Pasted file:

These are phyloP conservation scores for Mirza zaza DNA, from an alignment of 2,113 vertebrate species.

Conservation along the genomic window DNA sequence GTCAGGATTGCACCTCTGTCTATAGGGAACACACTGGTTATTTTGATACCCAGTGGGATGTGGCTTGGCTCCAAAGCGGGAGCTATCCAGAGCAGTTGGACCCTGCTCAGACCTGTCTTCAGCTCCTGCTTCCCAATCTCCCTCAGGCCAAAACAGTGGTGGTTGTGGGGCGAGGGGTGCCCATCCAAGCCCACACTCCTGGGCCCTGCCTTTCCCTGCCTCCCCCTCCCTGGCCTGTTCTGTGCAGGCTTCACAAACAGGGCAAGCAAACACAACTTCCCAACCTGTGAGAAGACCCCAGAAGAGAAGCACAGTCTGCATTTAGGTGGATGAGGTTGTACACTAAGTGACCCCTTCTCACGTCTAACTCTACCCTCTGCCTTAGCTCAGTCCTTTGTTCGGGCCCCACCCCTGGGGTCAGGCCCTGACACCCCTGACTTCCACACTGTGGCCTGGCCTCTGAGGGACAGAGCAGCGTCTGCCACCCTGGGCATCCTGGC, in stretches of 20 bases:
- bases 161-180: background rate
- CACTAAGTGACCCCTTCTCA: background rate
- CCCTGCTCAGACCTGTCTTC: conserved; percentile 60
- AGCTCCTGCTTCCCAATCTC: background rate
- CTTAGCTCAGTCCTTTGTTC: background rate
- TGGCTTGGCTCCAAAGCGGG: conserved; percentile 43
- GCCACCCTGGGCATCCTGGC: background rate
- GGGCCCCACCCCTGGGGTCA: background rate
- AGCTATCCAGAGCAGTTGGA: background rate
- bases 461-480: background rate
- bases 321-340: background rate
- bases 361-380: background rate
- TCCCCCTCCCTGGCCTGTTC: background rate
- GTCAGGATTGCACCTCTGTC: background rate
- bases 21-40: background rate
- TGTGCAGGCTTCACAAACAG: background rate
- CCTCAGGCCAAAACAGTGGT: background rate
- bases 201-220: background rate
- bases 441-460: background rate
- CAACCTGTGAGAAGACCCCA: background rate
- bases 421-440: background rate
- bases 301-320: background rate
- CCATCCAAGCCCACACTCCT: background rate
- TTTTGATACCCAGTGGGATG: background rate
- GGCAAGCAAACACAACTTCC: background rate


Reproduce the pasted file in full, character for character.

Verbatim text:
These are phyloP conservation scores for Mirza zaza DNA, from an alignment of 2,113 vertebrate species.

Conservation along the genomic window DNA sequence GTCAGGATTGCACCTCTGTCTATAGGGAACACACTGGTTATTTTGATACCCAGTGGGATGTGGCTTGGCTCCAAAGCGGGAGCTATCCAGAGCAGTTGGACCCTGCTCAGACCTGTCTTCAGCTCCTGCTTCCCAATCTCCCTCAGGCCAAAACAGTGGTGGTTGTGGGGCGAGGGGTGCCCATCCAAGCCCACACTCCTGGGCCCTGCCTTTCCCTGCCTCCCCCTCCCTGGCCTGTTCTGTGCAGGCTTCACAAACAGGGCAAGCAAACACAACTTCCCAACCTGTGAGAAGACCCCAGAAGAGAAGCACAGTCTGCATTTAGGTGGATGAGGTTGTACACTAAGTGACCCCTTCTCACGTCTAACTCTACCCTCTGCCTTAGCTCAGTCCTTTGTTCGGGCCCCACCCCTGGGGTCAGGCCCTGACACCCCTGACTTCCACACTGTGGCCTGGCCTCTGAGGGACAGAGCAGCGTCTGCCACCCTGGGCATCCTGGC, in stretches of 20 bases:
- bases 161-180: background rate
- CACTAAGTGACCCCTTCTCA: background rate
- CCCTGCTCAGACCTGTCTTC: conserved; percentile 60
- AGCTCCTGCTTCCCAATCTC: background rate
- CTTAGCTCAGTCCTTTGTTC: background rate
- TGGCTTGGCTCCAAAGCGGG: conserved; percentile 43
- GCCACCCTGGGCATCCTGGC: background rate
- GGGCCCCACCCCTGGGGTCA: background rate
- AGCTATCCAGAGCAGTTGGA: background rate
- bases 461-480: background rate
- bases 321-340: background rate
- bases 361-380: background rate
- TCCCCCTCCCTGGCCTGTTC: background rate
- GTCAGGATTGCACCTCTGTC: background rate
- bases 21-40: background rate
- TGTGCAGGCTTCACAAACAG: background rate
- CCTCAGGCCAAAACAGTGGT: background rate
- bases 201-220: background rate
- bases 441-460: background rate
- CAACCTGTGAGAAGACCCCA: background rate
- bases 421-440: background rate
- bases 301-320: background rate
- CCATCCAAGCCCACACTCCT: background rate
- TTTTGATACCCAGTGGGATG: background rate
- GGCAAGCAAACACAACTTCC: background rate